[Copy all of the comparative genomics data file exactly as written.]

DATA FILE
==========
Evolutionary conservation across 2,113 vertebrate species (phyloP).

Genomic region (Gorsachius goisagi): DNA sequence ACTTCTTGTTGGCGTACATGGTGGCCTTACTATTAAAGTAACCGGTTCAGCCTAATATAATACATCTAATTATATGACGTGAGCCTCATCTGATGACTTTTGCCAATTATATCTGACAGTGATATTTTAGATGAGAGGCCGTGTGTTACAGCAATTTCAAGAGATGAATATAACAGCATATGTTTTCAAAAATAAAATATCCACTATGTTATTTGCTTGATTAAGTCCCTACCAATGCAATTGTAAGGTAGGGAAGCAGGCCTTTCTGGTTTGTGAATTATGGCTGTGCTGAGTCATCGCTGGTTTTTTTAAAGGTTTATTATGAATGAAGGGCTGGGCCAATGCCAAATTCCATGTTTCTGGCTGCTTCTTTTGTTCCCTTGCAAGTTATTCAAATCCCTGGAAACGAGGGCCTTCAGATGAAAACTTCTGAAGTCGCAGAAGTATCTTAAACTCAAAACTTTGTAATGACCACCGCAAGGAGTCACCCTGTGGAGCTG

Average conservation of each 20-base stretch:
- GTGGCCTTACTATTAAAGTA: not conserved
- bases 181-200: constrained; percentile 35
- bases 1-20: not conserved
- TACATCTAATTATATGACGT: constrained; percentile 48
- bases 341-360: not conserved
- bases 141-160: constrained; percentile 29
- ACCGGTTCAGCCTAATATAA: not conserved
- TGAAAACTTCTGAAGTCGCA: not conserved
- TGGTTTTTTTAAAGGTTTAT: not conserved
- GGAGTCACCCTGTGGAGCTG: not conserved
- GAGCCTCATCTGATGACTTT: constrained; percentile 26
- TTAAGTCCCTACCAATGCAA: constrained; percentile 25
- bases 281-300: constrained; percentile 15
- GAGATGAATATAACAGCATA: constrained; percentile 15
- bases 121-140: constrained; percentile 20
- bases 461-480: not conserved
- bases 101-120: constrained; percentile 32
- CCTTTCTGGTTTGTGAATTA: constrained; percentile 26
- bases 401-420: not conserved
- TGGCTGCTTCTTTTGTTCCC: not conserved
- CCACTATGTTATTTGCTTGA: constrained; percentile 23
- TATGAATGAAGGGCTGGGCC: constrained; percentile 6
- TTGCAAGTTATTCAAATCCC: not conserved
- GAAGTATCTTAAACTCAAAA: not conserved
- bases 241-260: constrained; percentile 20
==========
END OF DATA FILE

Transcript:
Evolutionary conservation across 2,113 vertebrate species (phyloP).

Genomic region (Gorsachius goisagi): DNA sequence ACTTCTTGTTGGCGTACATGGTGGCCTTACTATTAAAGTAACCGGTTCAGCCTAATATAATACATCTAATTATATGACGTGAGCCTCATCTGATGACTTTTGCCAATTATATCTGACAGTGATATTTTAGATGAGAGGCCGTGTGTTACAGCAATTTCAAGAGATGAATATAACAGCATATGTTTTCAAAAATAAAATATCCACTATGTTATTTGCTTGATTAAGTCCCTACCAATGCAATTGTAAGGTAGGGAAGCAGGCCTTTCTGGTTTGTGAATTATGGCTGTGCTGAGTCATCGCTGGTTTTTTTAAAGGTTTATTATGAATGAAGGGCTGGGCCAATGCCAAATTCCATGTTTCTGGCTGCTTCTTTTGTTCCCTTGCAAGTTATTCAAATCCCTGGAAACGAGGGCCTTCAGATGAAAACTTCTGAAGTCGCAGAAGTATCTTAAACTCAAAACTTTGTAATGACCACCGCAAGGAGTCACCCTGTGGAGCTG

Average conservation of each 20-base stretch:
- GTGGCCTTACTATTAAAGTA: not conserved
- bases 181-200: constrained; percentile 35
- bases 1-20: not conserved
- TACATCTAATTATATGACGT: constrained; percentile 48
- bases 341-360: not conserved
- bases 141-160: constrained; percentile 29
- ACCGGTTCAGCCTAATATAA: not conserved
- TGAAAACTTCTGAAGTCGCA: not conserved
- TGGTTTTTTTAAAGGTTTAT: not conserved
- GGAGTCACCCTGTGGAGCTG: not conserved
- GAGCCTCATCTGATGACTTT: constrained; percentile 26
- TTAAGTCCCTACCAATGCAA: constrained; percentile 25
- bases 281-300: constrained; percentile 15
- GAGATGAATATAACAGCATA: constrained; percentile 15
- bases 121-140: constrained; percentile 20
- bases 461-480: not conserved
- bases 101-120: constrained; percentile 32
- CCTTTCTGGTTTGTGAATTA: constrained; percentile 26
- bases 401-420: not conserved
- TGGCTGCTTCTTTTGTTCCC: not conserved
- CCACTATGTTATTTGCTTGA: constrained; percentile 23
- TATGAATGAAGGGCTGGGCC: constrained; percentile 6
- TTGCAAGTTATTCAAATCCC: not conserved
- GAAGTATCTTAAACTCAAAA: not conserved
- bases 241-260: constrained; percentile 20